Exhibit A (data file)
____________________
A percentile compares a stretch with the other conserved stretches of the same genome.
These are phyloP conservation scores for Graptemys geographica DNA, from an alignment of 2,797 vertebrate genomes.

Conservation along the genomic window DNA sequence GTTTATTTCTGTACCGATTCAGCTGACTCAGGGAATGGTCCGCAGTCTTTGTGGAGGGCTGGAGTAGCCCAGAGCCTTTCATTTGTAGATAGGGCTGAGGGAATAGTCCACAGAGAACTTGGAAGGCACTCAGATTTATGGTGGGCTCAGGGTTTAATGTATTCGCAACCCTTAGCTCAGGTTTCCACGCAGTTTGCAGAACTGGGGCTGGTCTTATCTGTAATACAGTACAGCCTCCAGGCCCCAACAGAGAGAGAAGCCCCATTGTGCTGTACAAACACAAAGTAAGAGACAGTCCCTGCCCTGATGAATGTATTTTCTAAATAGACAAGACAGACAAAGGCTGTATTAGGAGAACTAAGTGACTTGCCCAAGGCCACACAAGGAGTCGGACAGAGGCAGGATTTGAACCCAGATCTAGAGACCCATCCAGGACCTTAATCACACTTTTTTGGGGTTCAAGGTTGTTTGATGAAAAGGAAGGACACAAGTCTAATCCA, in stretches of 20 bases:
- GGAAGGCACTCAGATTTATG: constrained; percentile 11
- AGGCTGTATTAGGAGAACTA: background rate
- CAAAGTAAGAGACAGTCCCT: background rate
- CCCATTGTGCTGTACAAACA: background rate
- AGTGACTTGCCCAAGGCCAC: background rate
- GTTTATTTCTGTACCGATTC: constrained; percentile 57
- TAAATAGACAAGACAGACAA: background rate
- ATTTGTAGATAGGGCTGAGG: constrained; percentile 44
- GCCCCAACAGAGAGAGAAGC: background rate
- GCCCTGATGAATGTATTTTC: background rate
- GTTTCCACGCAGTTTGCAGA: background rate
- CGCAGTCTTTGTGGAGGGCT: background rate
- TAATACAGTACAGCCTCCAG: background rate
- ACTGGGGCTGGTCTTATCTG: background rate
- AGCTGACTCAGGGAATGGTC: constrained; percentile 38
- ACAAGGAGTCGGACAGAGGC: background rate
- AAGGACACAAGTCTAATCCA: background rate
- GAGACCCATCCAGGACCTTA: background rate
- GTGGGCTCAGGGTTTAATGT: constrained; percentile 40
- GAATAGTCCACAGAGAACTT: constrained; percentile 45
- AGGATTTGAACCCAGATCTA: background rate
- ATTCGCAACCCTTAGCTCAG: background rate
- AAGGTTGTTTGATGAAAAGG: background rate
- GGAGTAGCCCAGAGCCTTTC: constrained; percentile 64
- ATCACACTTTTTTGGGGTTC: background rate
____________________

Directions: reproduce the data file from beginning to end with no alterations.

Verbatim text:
A percentile compares a stretch with the other conserved stretches of the same genome.
These are phyloP conservation scores for Graptemys geographica DNA, from an alignment of 2,797 vertebrate genomes.

Conservation along the genomic window DNA sequence GTTTATTTCTGTACCGATTCAGCTGACTCAGGGAATGGTCCGCAGTCTTTGTGGAGGGCTGGAGTAGCCCAGAGCCTTTCATTTGTAGATAGGGCTGAGGGAATAGTCCACAGAGAACTTGGAAGGCACTCAGATTTATGGTGGGCTCAGGGTTTAATGTATTCGCAACCCTTAGCTCAGGTTTCCACGCAGTTTGCAGAACTGGGGCTGGTCTTATCTGTAATACAGTACAGCCTCCAGGCCCCAACAGAGAGAGAAGCCCCATTGTGCTGTACAAACACAAAGTAAGAGACAGTCCCTGCCCTGATGAATGTATTTTCTAAATAGACAAGACAGACAAAGGCTGTATTAGGAGAACTAAGTGACTTGCCCAAGGCCACACAAGGAGTCGGACAGAGGCAGGATTTGAACCCAGATCTAGAGACCCATCCAGGACCTTAATCACACTTTTTTGGGGTTCAAGGTTGTTTGATGAAAAGGAAGGACACAAGTCTAATCCA, in stretches of 20 bases:
- GGAAGGCACTCAGATTTATG: constrained; percentile 11
- AGGCTGTATTAGGAGAACTA: background rate
- CAAAGTAAGAGACAGTCCCT: background rate
- CCCATTGTGCTGTACAAACA: background rate
- AGTGACTTGCCCAAGGCCAC: background rate
- GTTTATTTCTGTACCGATTC: constrained; percentile 57
- TAAATAGACAAGACAGACAA: background rate
- ATTTGTAGATAGGGCTGAGG: constrained; percentile 44
- GCCCCAACAGAGAGAGAAGC: background rate
- GCCCTGATGAATGTATTTTC: background rate
- GTTTCCACGCAGTTTGCAGA: background rate
- CGCAGTCTTTGTGGAGGGCT: background rate
- TAATACAGTACAGCCTCCAG: background rate
- ACTGGGGCTGGTCTTATCTG: background rate
- AGCTGACTCAGGGAATGGTC: constrained; percentile 38
- ACAAGGAGTCGGACAGAGGC: background rate
- AAGGACACAAGTCTAATCCA: background rate
- GAGACCCATCCAGGACCTTA: background rate
- GTGGGCTCAGGGTTTAATGT: constrained; percentile 40
- GAATAGTCCACAGAGAACTT: constrained; percentile 45
- AGGATTTGAACCCAGATCTA: background rate
- ATTCGCAACCCTTAGCTCAG: background rate
- AAGGTTGTTTGATGAAAAGG: background rate
- GGAGTAGCCCAGAGCCTTTC: constrained; percentile 64
- ATCACACTTTTTTGGGGTTC: background rate